I read that they hand-pick their students and that as one administrator (and parent of a student in the school) confirmed: “They have kids who could go anywhere in the state and succeed.”  Well that’s good for them.  We have kids like that at El Milagro too.  Except they didn’t start off that way.  We didn’t get to cherry pick them. We worked hard and the kids worked hard and their parents worked hard to achieve a level of proficiency. We don’t choose our students… they choose us!

one roomjpegI read that they have, by design, no lab equipment, no computers, no televisions, no games at PE.  They mock multicultural curricula (“the demagoguery of tolerance”)  and reject efforts to build children’s self esteem.  It shows. The director refers to students of color as “darkies”!

Anyway, the tools of instruction at The American Indian Charter School are textbooks and worksheets. It is teacher talk and drill and kill. Hmmmm. Disappointing.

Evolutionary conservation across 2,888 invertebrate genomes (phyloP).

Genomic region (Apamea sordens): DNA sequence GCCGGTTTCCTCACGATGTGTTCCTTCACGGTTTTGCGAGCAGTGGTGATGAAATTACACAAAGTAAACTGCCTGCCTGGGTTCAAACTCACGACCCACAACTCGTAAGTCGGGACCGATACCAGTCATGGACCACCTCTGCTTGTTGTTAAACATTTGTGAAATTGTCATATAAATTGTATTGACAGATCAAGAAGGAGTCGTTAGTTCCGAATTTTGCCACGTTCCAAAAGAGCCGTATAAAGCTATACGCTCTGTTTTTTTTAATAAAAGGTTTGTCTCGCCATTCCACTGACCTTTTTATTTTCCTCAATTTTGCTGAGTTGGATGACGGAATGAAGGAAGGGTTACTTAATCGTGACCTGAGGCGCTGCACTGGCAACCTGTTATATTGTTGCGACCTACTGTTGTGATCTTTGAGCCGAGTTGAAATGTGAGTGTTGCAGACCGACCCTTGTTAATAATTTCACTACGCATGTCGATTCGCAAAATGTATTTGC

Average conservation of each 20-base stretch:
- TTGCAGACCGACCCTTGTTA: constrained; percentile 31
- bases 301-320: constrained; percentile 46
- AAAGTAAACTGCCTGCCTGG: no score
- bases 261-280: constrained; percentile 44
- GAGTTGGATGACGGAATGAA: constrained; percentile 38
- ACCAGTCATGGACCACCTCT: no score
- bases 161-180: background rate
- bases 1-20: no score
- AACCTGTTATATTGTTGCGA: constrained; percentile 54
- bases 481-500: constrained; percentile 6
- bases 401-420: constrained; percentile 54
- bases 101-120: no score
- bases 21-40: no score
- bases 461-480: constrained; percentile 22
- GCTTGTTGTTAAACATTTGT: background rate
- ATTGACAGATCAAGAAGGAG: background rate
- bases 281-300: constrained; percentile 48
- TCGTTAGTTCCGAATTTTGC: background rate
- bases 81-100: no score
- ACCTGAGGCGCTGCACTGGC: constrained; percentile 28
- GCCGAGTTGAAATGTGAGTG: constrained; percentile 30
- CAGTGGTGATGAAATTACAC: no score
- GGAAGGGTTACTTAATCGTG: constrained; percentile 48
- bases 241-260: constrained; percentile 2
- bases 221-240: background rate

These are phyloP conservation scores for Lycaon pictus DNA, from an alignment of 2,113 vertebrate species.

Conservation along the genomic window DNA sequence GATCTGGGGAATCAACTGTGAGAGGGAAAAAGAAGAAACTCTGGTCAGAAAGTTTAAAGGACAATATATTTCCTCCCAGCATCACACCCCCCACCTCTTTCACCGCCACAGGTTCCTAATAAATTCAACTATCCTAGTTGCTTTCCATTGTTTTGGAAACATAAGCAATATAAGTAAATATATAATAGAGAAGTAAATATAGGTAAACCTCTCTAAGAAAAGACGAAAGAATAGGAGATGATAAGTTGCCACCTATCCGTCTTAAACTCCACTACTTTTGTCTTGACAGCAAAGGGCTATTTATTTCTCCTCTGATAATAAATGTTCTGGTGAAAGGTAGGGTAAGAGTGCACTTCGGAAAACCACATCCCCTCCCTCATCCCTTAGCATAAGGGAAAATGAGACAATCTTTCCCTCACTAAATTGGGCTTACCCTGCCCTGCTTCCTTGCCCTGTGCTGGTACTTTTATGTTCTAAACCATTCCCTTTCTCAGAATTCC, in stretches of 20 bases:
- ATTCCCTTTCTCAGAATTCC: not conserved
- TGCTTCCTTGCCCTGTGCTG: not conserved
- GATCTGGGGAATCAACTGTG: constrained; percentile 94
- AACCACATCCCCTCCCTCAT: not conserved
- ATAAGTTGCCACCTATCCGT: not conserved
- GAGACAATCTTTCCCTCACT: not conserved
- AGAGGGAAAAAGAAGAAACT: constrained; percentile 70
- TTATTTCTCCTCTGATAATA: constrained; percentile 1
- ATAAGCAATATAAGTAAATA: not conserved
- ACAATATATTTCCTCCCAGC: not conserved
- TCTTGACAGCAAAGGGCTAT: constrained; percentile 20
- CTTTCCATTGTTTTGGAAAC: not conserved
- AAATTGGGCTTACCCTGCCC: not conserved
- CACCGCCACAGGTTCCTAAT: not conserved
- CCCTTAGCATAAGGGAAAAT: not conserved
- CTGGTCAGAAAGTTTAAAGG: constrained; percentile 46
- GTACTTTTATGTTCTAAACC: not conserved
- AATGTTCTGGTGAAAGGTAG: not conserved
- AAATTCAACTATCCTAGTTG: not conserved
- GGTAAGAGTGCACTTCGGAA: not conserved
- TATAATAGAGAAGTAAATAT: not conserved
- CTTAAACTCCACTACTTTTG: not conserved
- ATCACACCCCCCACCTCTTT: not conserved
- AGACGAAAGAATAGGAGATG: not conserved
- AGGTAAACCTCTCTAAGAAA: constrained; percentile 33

Then I read how discipline is so strictly enforced.  After school and Saturdays.  They are not above calling kids out, humiliating them, punishing them, forcing them to wear embarrassing signs.  One student had his head shaved in front of the school for stealing!  “Classes are preternaturally quiet and focused” writes Landsberg. “They have been told to keep their attention on their work.  They do as they are told.”

Now I am aghast.  So I checked on the website and it is indeed a school in California and the year is indeed 2009 and The American Indian Charter School is indeed a school lauded by the likes of George Will as a model that could close the achievement gap in America.  And admittedly, they do have that amazing API.

Then I read that attendance is mandatory (as it is at El Milagro, too. To an extent.)  When an African American student took a day off from the rigors of The American Indian Charter School to watch the historic inauguration of President Obama with his family, he was punished with extra work and the principal’s recommendation to a private high school he wanted to attend was rescinded.  His mom was justifiably outraged and removed him from the school.  The principal defended her actions:  watching the inauguration, she argued, “is not part of our curriculum.” Now I am outraged too.